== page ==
PAHOA SPRINGTIME JAMM: The Pahoa Merchants Assn. has organized four annual street fairs in Pahoa, and are planning the 5th one for the day before Mothers’ Day (Saturday, May 12th). We act as their fiscal agent, even though it has nothing to do with the environment. The event provides local craftspeople with a venue to sell their wares, non-profits can outreach and raise some money, there is music all day long and dancing in the streets. We do this because it’s fun! To volunteer or arrange for a booth space call Denyse Temple at 965-7139.
Other Good Stuff
ULUWEHI NATIVE TREE ARBORETUM: We haven’t really made any physical progress with our nine acre parcel in Nanawale this year. However we are involved in fund raising (only have about $3,400 in the fund) and have established a line of credit to dip into when we’re ready to build our combination office, resource center and environmental library. We also have a pool of volunteers with expertise in various specialties of the building trades. And we have been collecting designs and pricing materials from various building supplies providers.
NEW PAHOA COMMUNITY LIBRARY: It won’t be long before the State Library System honors its unwelcome promise to close the public part of the Pahoa Library and just operate the school library on the PHIS campus. They expect us to travel to Kea ‘au or even farther and have already turned down our request for a bookmobile. The Friends of Pahoa Library have been raising money for a new public library and have gotten a commitment from the County to use a portion of the 56 acres above the Pahoa Pool. Member Ron Terry will do the Environmental Assessment required, and we will help. We have already hiked the parcel and listed the plant species on it. Later, we will be helping with the landscaping. If the State creates too many obstacles, the “friends” may decide to go independent, in which case we will assist in the process.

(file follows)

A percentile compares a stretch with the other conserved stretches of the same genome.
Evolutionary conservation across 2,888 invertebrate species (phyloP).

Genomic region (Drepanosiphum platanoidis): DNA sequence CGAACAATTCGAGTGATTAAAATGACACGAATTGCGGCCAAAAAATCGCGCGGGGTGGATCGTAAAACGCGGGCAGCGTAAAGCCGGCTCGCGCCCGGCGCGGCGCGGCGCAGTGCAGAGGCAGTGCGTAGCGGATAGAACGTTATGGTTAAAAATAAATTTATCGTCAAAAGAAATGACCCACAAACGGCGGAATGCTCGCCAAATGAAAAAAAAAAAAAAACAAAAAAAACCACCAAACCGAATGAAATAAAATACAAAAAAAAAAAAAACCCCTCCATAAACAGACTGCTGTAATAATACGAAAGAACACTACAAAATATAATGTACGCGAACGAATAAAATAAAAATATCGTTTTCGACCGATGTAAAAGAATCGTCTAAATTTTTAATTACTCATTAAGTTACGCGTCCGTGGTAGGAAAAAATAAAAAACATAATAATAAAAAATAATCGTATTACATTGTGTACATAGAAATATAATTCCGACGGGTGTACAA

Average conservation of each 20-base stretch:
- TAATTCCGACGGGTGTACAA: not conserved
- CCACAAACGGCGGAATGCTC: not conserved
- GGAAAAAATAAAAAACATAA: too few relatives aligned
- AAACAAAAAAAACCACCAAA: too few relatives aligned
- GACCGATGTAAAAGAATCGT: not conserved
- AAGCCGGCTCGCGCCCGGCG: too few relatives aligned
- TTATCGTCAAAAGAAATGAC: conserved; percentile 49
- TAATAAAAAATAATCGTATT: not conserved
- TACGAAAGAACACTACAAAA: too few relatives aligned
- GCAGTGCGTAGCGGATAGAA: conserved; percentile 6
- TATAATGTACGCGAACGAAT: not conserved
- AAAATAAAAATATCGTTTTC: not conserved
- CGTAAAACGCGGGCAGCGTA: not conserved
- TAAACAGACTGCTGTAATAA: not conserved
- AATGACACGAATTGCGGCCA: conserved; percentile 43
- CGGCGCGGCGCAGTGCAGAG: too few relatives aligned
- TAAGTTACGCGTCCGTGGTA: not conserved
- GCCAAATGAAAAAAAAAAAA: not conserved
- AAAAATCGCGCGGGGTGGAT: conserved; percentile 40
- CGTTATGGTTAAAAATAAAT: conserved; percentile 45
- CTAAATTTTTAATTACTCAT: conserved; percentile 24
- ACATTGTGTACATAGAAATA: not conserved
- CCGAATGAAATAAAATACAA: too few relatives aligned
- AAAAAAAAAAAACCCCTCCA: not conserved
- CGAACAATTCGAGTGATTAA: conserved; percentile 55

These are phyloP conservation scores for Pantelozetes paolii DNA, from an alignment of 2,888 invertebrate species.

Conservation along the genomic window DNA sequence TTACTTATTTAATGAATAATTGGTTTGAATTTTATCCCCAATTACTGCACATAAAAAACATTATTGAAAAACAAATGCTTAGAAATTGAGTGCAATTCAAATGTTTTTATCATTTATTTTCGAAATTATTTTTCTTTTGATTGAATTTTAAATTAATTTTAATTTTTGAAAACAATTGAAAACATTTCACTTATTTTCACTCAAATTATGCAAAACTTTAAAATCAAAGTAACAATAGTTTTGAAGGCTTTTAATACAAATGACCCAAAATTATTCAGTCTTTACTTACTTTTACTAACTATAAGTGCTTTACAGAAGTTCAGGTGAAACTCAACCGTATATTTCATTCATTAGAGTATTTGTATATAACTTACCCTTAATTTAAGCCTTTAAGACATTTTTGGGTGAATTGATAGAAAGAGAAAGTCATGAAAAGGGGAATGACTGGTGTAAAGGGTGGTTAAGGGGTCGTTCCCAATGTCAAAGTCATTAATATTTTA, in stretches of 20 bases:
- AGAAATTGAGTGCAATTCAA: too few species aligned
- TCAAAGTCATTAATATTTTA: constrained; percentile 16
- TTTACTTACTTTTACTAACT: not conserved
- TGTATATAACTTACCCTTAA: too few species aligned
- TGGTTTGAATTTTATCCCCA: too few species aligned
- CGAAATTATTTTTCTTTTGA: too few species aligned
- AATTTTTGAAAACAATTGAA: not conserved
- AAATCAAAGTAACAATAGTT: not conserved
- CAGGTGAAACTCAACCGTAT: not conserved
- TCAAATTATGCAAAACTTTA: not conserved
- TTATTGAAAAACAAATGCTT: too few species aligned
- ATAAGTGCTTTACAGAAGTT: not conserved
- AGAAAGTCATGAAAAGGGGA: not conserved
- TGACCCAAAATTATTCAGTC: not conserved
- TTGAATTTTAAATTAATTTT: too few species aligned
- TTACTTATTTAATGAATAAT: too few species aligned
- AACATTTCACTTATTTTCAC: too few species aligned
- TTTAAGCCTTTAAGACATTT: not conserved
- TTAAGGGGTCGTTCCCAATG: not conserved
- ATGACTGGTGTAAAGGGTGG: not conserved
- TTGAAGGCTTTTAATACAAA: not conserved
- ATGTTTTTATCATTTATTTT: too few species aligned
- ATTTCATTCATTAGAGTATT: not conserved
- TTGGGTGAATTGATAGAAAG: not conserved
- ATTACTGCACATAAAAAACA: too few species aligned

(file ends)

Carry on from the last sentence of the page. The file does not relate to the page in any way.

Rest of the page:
WAO KELE ‘O PUNA: The Puna rainforest consists of over 28,000 acres. The largest demonstrations ever held in the State of Hawai’i were efforts to protect the forest from geothermal development. After many years of struggle, the forest has been purchased by OHA through the work of the Trust for Public Land and Pele Defense Fund. We have worked with these groups and others to get this protection, and will be joining with them and DLNR to restore the forest. Eradication of alien pest species such as strawberry guava, glory bush and other miconia relatives (melastomes), for the most part, will be our number one priority. Still, the native trees and understory plants are regenerating, such as the lovely dew- kissed and rare orange lehua captured below by Phil Rosenberg.
We end our newsletter with this beautiful image and an inspirational quotation from “The Greener Shore”,a work of historical fiction about the Celts in Ireland by Morgan Llywelyn:
“Trees are a visible representation of the sacred forces of wind and water and sun. Their shapes conform to the wind that swirls around them; their roots drink from the breast of Mother Earth; their arms are lifted in supplication to the Great Fire of Life. Therefore we worship among trees and with trees. Our reverence, like that of the trees themselves, is directed toward the Source of All Being.”
Mahalo to you for being an important part of our successes in preserving the beauty and precious natural heritage of Puna and Hawai’i .